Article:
U.S. Bank Chase

Checking account

Savings account

Certificates of deposit

Money market account

U.S. Bank vs. Chase: How they stack up on fees

The most important factor to consider when choosing a checking or savings account, according to Ken Tumin, founder of LendingTree-owed company DepositAccounts.com, is fees, and how easy it is to avoid them. He advised considering not only your present situation, but the future as well. “Sometimes you can afford a fee waiver with a direct deposit, but what if you lose your job?” he said.

Both U.S. Bank and Chase charge monthly service fees on their standard checking and savings accounts that can be waived. While U.S. Bank’s fees are slightly lower than Chase’s, you might have an easier time getting the monthly fees waived on Chase’s accounts (more on that below).

Another fee that Tumin recommends paying attention to is ATM fees. While both banks charge the same fee for out-of-network ATMs within the U.S., Chase charges more for ATM usage outside of the U.S. However, Tumin explains that it’s important to consider how big your bank’s ATM network is, because in-network ATMs are free. Chase has a much larger ATM network than U.S. Bank.

  U.S. Bank Chase
Standard checking account $6.95 monthly fee, waivable $12 monthly fee, waivable
Standard savings account $4 monthly fee, waivable $5 monthly fee, waivable
ATM fee $0 at U.S. Bank ATMs, $2.50 at non-U.S. Bank ATMs $0 at Chase Bank ATMs

$2.50 for inquiries, transfers, and withdrawals at non-Chase Bank ATMs within the U.S.

$5 for withdrawals and $2.50 for transfers and inquiries outside of the U.S.

Overdraft fee* $36 for each item of $5.01 or more

$0 for items of $5.00 or less

$34 for each item, not charged if item is $5 or less or if your balance at the end of the business day is overdrawn by $5 or less

*Rates apply to U.S. Bank Easy Checking and Chase Total Checking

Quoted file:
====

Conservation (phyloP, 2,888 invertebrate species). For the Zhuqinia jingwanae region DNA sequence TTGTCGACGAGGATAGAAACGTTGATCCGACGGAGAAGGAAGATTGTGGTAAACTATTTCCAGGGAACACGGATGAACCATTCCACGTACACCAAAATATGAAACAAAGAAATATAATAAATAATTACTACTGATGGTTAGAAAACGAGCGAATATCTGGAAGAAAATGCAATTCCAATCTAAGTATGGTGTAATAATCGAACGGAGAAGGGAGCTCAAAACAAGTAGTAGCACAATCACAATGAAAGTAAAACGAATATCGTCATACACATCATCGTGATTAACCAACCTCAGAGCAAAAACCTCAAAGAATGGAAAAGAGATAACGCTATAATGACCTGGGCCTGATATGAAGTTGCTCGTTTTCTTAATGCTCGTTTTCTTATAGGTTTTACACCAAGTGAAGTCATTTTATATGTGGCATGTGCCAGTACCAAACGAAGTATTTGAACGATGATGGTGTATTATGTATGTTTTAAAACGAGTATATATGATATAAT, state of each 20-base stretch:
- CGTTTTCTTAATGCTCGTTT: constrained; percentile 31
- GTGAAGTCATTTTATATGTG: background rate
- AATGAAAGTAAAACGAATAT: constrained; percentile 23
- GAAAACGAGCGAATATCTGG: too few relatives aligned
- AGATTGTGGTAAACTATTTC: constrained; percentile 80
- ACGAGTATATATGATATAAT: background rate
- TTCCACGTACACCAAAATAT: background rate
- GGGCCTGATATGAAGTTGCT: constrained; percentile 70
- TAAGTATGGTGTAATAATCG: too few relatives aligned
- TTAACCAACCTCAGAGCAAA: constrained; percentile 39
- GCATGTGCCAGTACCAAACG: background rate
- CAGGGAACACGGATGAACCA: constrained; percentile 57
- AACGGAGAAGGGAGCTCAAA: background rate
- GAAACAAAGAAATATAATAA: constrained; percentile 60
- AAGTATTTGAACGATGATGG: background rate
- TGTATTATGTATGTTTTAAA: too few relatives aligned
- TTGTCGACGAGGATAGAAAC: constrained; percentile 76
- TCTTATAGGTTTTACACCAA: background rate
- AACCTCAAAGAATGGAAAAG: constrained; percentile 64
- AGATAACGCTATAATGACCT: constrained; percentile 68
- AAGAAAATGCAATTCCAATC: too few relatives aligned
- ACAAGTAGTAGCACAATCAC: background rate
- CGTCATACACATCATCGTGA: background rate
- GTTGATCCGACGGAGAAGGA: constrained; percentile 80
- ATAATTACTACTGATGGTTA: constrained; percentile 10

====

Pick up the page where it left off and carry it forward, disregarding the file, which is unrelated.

Requirements for waiving basic checking account fees at both banks

To get the basic checking account fees waived at either bank, you must have either a certain amount of money direct deposited into your account each month or maintain a minimum balance. U.S. Bank also waives checking account monthly fees if you’re 65 years of age or older. The table below explains the exact requirements.

U.S. Bank checking account fee waiver Chase checking account fee waiver
  • Receive monthly direct deposits totaling at least $1,000, OR

  • Keep an average daily balance of at least $1,500, OR

  • Be at least 65 years of age

  • Receive monthly direct deposits totaling at least $500, OR

  • Keep an average daily balance of at least $1,500, OR

  • Keep an average daily balance of at least $5,000 across your checking and other linked Chase accounts, such as deposit or investment accounts

Requirements for waiving basic savings account fees at both banks

It’s also possible to have the monthly service fees on each bank’s basic savings account waived by maintaining a minimum balance. Account holders under age 18 have their monthly fees waived automatically at both banks. Each bank also offers a third option for getting your fee waived.

U.S. Bank savings account fee waiver Chase savings account fee waiver
  • Keep a $300 minimum daily balance, OR

  • Keep a $1,000 minimum monthly balance, OR

  • Be under 18 years of age

  • Keep a $300 minimum daily balance, OR